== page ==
The best known of Badger graduates
probably is Charles Noble Gregory,
(dean of the University of Iowa law
school, who has held that position
since 1901. Ho received his LL. B. de-
Make nice graduation presents. We have the big line, 75c to $3.50.
U. of N. School of Music Pins $2.75
U. of N Engineering Society Pins 2.00
U. of N. Dramatic Club Pin8 2.00
U. of N. Pershing Rifles Pins. .... 50
U. of N. Worklzer Rifle Pins : r 2,00
U. ofN. Paladian Society Pins 2.15
U. of N. Union Society Pins 3.40
U. of N. Pins ; 25c to $3.00
Hallett, Optometry Specialist. 1 1 34 0 St.
Clothes for Business Wear
Clothes for Vacation Wear
Clothes for Graduation
BLUES, BLACKS, TANS, BROWNS
Not simply made to look well while new, but built for hard ser
vice and continuous wear. Our blothes are cut to anticipate meas
urements in the different models enabling us to fit almost any figure
as though made to measure.
$15.00 to $35.00
Saturday, Decoration Day, our store will close at noon.
Magee & Deemer
KENSINGTON CLOTHES THEY FIT
gree here In 1872, and that of LL. D.,
In 1901, after serving as associate
dean of the Wisconsin college from
1894. Dean Gregory received a diplo
ma and medal at the St. Louis expo
sition for an address on "Internatlon
al Law," delivered before the congress
of arts and science, and is generally
regarded as an authority up on that
Dean A. A. Bruce of the North Da
kota university law school, graduated
from the college of law in 1892. He
became a professor at the Chicago
law school in 1897, and remained there
until 1898, when he accepted a posi
tion at Wisconsin. 'In 1902 he became
a professor at North Dakota and was
elected dean in 1905.
In the same jnear Frank M. Porter
became dean of the University of
Southern California law school. He
graduated from the Wisconsin law
college in 1883, and from 1901 to 1903
was professor of law at the Los An
geles law school. The remaining four
graduates are deans at local colleges,
George L. Bunn at the St. Paul col
lege of law; Charles R. Evans, at
the Chattanooga college; Lyn S. Pease
at the Milwaukee law school, now -the-law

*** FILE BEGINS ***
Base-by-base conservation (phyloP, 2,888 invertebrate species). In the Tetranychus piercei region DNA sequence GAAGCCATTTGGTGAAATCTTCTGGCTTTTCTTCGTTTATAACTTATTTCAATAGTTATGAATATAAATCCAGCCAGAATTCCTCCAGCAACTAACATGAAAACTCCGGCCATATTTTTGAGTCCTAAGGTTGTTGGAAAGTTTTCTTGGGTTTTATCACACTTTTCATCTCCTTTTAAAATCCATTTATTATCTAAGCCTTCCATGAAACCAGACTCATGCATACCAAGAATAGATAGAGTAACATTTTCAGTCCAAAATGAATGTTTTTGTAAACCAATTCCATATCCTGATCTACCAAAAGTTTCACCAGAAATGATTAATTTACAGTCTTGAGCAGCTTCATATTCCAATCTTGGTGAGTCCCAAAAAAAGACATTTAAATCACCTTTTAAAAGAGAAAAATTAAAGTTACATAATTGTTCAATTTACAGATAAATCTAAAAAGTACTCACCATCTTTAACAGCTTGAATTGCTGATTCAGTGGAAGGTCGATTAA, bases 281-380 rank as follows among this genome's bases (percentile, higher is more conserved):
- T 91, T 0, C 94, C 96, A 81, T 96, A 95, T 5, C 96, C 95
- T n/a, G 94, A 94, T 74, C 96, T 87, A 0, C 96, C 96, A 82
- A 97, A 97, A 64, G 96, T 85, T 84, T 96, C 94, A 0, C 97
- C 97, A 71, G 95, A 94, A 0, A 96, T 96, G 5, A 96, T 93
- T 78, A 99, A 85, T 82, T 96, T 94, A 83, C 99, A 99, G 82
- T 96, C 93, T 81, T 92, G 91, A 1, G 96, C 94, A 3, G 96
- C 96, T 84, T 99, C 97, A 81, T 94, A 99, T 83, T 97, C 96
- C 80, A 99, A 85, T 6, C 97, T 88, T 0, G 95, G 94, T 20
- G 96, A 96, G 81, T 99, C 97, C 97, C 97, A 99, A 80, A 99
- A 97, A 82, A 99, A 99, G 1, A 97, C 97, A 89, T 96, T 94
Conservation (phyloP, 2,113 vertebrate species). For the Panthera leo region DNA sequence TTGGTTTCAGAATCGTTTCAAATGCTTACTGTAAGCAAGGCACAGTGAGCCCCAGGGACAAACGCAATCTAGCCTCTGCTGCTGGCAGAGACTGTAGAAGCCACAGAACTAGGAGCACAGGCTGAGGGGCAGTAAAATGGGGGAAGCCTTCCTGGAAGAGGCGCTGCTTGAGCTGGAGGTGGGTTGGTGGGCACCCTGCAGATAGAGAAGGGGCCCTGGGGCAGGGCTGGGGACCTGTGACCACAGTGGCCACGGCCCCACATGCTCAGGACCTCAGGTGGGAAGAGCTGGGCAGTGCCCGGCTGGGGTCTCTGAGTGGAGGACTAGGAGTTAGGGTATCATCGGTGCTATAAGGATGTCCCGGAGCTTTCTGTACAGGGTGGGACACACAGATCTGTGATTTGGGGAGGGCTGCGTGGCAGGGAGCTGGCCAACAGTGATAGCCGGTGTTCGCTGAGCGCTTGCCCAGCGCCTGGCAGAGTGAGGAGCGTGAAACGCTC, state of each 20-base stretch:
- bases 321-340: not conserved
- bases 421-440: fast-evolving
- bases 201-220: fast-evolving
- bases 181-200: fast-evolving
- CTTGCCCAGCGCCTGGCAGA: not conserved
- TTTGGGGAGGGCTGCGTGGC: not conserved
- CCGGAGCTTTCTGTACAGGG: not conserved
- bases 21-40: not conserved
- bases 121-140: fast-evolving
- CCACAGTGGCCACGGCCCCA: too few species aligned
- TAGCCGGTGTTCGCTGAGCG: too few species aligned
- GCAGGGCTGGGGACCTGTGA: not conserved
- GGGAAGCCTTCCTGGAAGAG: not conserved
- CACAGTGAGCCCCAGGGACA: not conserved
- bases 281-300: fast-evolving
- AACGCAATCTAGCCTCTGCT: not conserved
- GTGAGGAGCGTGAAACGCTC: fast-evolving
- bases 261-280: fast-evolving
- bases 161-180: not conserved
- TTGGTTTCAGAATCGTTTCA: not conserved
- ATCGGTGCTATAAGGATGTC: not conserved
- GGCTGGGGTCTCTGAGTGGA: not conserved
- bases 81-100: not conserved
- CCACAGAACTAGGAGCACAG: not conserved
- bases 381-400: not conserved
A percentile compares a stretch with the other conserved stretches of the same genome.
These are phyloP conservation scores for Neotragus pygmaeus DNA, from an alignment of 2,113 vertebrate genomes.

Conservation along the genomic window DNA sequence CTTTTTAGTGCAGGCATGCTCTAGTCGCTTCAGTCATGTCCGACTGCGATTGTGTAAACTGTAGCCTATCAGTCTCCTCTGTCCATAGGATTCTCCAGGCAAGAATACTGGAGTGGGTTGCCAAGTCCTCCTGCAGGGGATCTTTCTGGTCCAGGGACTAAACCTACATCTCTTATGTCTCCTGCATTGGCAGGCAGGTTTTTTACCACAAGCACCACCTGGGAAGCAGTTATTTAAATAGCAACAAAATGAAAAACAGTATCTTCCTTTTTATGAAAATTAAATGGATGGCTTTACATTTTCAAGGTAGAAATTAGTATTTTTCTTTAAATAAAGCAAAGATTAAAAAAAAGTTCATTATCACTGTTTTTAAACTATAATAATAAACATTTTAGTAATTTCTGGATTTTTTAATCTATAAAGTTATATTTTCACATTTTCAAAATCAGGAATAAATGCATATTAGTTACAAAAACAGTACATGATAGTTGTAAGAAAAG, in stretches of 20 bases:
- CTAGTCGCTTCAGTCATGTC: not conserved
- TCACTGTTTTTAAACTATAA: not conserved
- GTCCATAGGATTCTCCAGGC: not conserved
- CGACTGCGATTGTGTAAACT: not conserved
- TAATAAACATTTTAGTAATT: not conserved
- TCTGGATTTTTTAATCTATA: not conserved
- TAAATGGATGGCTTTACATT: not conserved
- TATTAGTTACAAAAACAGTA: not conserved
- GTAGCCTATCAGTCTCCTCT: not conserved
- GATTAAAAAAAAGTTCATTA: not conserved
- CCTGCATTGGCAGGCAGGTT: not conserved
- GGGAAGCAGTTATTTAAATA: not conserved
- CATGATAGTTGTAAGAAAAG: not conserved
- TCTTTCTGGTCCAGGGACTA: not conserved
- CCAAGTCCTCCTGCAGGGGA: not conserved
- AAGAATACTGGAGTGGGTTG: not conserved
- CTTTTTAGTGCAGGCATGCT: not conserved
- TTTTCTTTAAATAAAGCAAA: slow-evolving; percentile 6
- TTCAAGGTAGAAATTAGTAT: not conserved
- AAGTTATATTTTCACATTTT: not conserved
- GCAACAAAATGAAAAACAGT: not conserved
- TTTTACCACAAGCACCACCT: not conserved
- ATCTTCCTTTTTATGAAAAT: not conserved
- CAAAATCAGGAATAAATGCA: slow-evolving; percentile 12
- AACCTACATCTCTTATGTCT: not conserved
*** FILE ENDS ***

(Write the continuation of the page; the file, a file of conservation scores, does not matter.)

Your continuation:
department of Marquette univer
sity, and A. C. Umbrelt at the Mil
waukee university law school, organ
ized in 1906. Dean Bun received his
LLk B. degree here In 1888, and since
1897 has been judge of the second
district of Minnesota. Dean Evans,
who graduated from the college of
letters and science and was later ad
mitted to the bar In this state, served
as military judge during the Spanish
American war In Areclbo, Porto Rico,
and became ' professor at the Chatta
nooga college In .1899, being promoted
to his present position two years later.
Rush Medical College
IN AFFILIATION WITH
SWy t Ittferfltttj of (ttltlragn
College work required for Admission
Full work In the Summer Ouarter
Write for full particulars to the Dean of Medical
Courses, The University of Chicago.
Pitts' Dancing School
Class, nights Advanced, Monday;
Beginners, Wednesday and Saturday.
Social night Friday. Private class
every afternoon. Most beautiful hall
in Lincoln. New location, 1124 N
street. Auto 5241.
TWIST t SAVINGS BANK
wtmmmv fjjd at sh pbb gbnt
PlMt NsUltssl fans, TtnUi tntf 0-
Petry Bakery Co.
Baking Ordeis Tilled Promptly
riHE RICE PPEAD OUR SPECIALTY
FHONB US AND TOT7K OBDgB WILL
BEOBIVB PIOMPT ATTEITTION
EM urn Sc Koch TWalces Them
O. FK FULK StLLS THEM
Any style, any price, get one to wear
during vacation. Call and inspect
our line of gent's furnishings. : :
O. A. FULK,
1325 O Street.
George Lee, deputy prosecuting at
torney of Spokane. Washington, will
debate In the near future, at Spokane,
on tho affirmative side of the ques
tion, "Resolved, That the best later
sts of the United States demand the
continuation In power of tho Repub
lican party." The debate is to be
held under the auspices of the Demo
cratic and Republican Clubs. While
Un college Mr. Lee was one of the
prominent debaters in 1900-1-2-3. Ho
got his A. B. In 1903, Phi Beta Kappa
and L.L. B. in 1905.
Do Your Washing
" B .BsWlBm